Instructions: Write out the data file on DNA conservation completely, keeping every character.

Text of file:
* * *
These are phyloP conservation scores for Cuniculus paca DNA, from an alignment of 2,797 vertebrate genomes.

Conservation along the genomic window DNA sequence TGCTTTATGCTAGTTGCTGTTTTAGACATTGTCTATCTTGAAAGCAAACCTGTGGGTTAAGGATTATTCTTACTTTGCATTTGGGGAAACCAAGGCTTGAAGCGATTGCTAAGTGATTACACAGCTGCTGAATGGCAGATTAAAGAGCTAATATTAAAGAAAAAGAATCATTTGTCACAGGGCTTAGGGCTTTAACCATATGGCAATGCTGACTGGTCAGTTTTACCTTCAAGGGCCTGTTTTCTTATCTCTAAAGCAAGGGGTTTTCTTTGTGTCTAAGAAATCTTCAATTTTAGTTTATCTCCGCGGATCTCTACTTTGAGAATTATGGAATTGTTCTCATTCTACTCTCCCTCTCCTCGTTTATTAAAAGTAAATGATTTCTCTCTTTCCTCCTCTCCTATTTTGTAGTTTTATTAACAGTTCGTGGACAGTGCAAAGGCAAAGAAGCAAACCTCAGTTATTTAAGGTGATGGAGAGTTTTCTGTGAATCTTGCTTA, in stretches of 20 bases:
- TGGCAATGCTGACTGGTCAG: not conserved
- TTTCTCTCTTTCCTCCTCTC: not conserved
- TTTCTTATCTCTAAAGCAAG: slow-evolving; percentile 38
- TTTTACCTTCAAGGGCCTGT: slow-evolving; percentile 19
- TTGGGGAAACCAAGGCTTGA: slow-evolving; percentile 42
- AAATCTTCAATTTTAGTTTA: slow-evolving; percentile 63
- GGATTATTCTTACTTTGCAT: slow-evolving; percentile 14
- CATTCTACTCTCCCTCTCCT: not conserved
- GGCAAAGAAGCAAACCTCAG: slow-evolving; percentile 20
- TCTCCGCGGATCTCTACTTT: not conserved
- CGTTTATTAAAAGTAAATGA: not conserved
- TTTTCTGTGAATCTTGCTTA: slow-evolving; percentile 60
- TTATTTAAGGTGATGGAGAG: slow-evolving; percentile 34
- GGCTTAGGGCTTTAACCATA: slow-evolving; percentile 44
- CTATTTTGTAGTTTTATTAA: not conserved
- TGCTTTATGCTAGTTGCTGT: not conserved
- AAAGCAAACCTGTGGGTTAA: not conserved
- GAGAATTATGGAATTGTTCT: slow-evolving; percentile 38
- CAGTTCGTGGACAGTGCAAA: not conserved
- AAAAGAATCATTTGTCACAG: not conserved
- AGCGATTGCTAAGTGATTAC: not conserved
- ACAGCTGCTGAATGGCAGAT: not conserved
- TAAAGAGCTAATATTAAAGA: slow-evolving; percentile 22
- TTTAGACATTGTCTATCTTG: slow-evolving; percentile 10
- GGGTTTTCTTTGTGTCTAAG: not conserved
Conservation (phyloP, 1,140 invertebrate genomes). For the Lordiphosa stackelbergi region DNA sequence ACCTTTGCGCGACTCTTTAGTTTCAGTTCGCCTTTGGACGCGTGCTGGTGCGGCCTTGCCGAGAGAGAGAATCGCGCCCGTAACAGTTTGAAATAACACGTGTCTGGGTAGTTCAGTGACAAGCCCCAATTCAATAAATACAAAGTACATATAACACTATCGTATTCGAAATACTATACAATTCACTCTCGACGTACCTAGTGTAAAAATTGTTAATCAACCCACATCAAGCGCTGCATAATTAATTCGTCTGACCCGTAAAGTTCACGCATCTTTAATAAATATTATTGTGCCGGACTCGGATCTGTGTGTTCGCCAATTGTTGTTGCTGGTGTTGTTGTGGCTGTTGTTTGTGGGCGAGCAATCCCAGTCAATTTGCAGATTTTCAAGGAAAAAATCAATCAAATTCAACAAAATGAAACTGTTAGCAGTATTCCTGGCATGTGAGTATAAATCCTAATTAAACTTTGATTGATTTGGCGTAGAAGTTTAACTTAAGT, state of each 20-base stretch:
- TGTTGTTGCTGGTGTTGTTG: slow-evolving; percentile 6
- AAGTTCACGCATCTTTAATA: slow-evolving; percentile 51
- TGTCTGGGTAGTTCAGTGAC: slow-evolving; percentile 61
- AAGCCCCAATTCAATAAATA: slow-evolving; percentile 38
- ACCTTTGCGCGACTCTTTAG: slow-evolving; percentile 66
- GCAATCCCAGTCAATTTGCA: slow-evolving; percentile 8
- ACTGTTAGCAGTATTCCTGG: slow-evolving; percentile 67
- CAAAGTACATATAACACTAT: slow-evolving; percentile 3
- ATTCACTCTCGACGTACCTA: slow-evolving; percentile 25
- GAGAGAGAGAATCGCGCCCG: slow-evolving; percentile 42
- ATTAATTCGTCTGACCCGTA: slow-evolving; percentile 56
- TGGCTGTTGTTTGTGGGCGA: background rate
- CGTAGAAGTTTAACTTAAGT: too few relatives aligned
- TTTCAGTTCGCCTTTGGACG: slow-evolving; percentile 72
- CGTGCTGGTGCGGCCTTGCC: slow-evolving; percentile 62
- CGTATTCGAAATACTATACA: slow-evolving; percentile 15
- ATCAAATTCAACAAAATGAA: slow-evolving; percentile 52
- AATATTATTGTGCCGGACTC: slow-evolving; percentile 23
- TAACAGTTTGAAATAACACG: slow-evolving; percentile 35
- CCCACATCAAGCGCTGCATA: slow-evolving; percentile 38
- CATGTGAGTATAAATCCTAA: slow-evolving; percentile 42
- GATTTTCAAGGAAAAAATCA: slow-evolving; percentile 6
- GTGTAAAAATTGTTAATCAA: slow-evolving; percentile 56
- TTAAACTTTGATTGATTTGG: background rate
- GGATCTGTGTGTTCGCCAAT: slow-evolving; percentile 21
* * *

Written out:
These are phyloP conservation scores for Cuniculus paca DNA, from an alignment of 2,797 vertebrate genomes.

Conservation along the genomic window DNA sequence TGCTTTATGCTAGTTGCTGTTTTAGACATTGTCTATCTTGAAAGCAAACCTGTGGGTTAAGGATTATTCTTACTTTGCATTTGGGGAAACCAAGGCTTGAAGCGATTGCTAAGTGATTACACAGCTGCTGAATGGCAGATTAAAGAGCTAATATTAAAGAAAAAGAATCATTTGTCACAGGGCTTAGGGCTTTAACCATATGGCAATGCTGACTGGTCAGTTTTACCTTCAAGGGCCTGTTTTCTTATCTCTAAAGCAAGGGGTTTTCTTTGTGTCTAAGAAATCTTCAATTTTAGTTTATCTCCGCGGATCTCTACTTTGAGAATTATGGAATTGTTCTCATTCTACTCTCCCTCTCCTCGTTTATTAAAAGTAAATGATTTCTCTCTTTCCTCCTCTCCTATTTTGTAGTTTTATTAACAGTTCGTGGACAGTGCAAAGGCAAAGAAGCAAACCTCAGTTATTTAAGGTGATGGAGAGTTTTCTGTGAATCTTGCTTA, in stretches of 20 bases:
- TGGCAATGCTGACTGGTCAG: not conserved
- TTTCTCTCTTTCCTCCTCTC: not conserved
- TTTCTTATCTCTAAAGCAAG: slow-evolving; percentile 38
- TTTTACCTTCAAGGGCCTGT: slow-evolving; percentile 19
- TTGGGGAAACCAAGGCTTGA: slow-evolving; percentile 42
- AAATCTTCAATTTTAGTTTA: slow-evolving; percentile 63
- GGATTATTCTTACTTTGCAT: slow-evolving; percentile 14
- CATTCTACTCTCCCTCTCCT: not conserved
- GGCAAAGAAGCAAACCTCAG: slow-evolving; percentile 20
- TCTCCGCGGATCTCTACTTT: not conserved
- CGTTTATTAAAAGTAAATGA: not conserved
- TTTTCTGTGAATCTTGCTTA: slow-evolving; percentile 60
- TTATTTAAGGTGATGGAGAG: slow-evolving; percentile 34
- GGCTTAGGGCTTTAACCATA: slow-evolving; percentile 44
- CTATTTTGTAGTTTTATTAA: not conserved
- TGCTTTATGCTAGTTGCTGT: not conserved
- AAAGCAAACCTGTGGGTTAA: not conserved
- GAGAATTATGGAATTGTTCT: slow-evolving; percentile 38
- CAGTTCGTGGACAGTGCAAA: not conserved
- AAAAGAATCATTTGTCACAG: not conserved
- AGCGATTGCTAAGTGATTAC: not conserved
- ACAGCTGCTGAATGGCAGAT: not conserved
- TAAAGAGCTAATATTAAAGA: slow-evolving; percentile 22
- TTTAGACATTGTCTATCTTG: slow-evolving; percentile 10
- GGGTTTTCTTTGTGTCTAAG: not conserved
Conservation (phyloP, 1,140 invertebrate genomes). For the Lordiphosa stackelbergi region DNA sequence ACCTTTGCGCGACTCTTTAGTTTCAGTTCGCCTTTGGACGCGTGCTGGTGCGGCCTTGCCGAGAGAGAGAATCGCGCCCGTAACAGTTTGAAATAACACGTGTCTGGGTAGTTCAGTGACAAGCCCCAATTCAATAAATACAAAGTACATATAACACTATCGTATTCGAAATACTATACAATTCACTCTCGACGTACCTAGTGTAAAAATTGTTAATCAACCCACATCAAGCGCTGCATAATTAATTCGTCTGACCCGTAAAGTTCACGCATCTTTAATAAATATTATTGTGCCGGACTCGGATCTGTGTGTTCGCCAATTGTTGTTGCTGGTGTTGTTGTGGCTGTTGTTTGTGGGCGAGCAATCCCAGTCAATTTGCAGATTTTCAAGGAAAAAATCAATCAAATTCAACAAAATGAAACTGTTAGCAGTATTCCTGGCATGTGAGTATAAATCCTAATTAAACTTTGATTGATTTGGCGTAGAAGTTTAACTTAAGT, state of each 20-base stretch:
- TGTTGTTGCTGGTGTTGTTG: slow-evolving; percentile 6
- AAGTTCACGCATCTTTAATA: slow-evolving; percentile 51
- TGTCTGGGTAGTTCAGTGAC: slow-evolving; percentile 61
- AAGCCCCAATTCAATAAATA: slow-evolving; percentile 38
- ACCTTTGCGCGACTCTTTAG: slow-evolving; percentile 66
- GCAATCCCAGTCAATTTGCA: slow-evolving; percentile 8
- ACTGTTAGCAGTATTCCTGG: slow-evolving; percentile 67
- CAAAGTACATATAACACTAT: slow-evolving; percentile 3
- ATTCACTCTCGACGTACCTA: slow-evolving; percentile 25
- GAGAGAGAGAATCGCGCCCG: slow-evolving; percentile 42
- ATTAATTCGTCTGACCCGTA: slow-evolving; percentile 56
- TGGCTGTTGTTTGTGGGCGA: background rate
- CGTAGAAGTTTAACTTAAGT: too few relatives aligned
- TTTCAGTTCGCCTTTGGACG: slow-evolving; percentile 72
- CGTGCTGGTGCGGCCTTGCC: slow-evolving; percentile 62
- CGTATTCGAAATACTATACA: slow-evolving; percentile 15
- ATCAAATTCAACAAAATGAA: slow-evolving; percentile 52
- AATATTATTGTGCCGGACTC: slow-evolving; percentile 23
- TAACAGTTTGAAATAACACG: slow-evolving; percentile 35
- CCCACATCAAGCGCTGCATA: slow-evolving; percentile 38
- CATGTGAGTATAAATCCTAA: slow-evolving; percentile 42
- GATTTTCAAGGAAAAAATCA: slow-evolving; percentile 6
- GTGTAAAAATTGTTAATCAA: slow-evolving; percentile 56
- TTAAACTTTGATTGATTTGG: background rate
- GGATCTGTGTGTTCGCCAAT: slow-evolving; percentile 21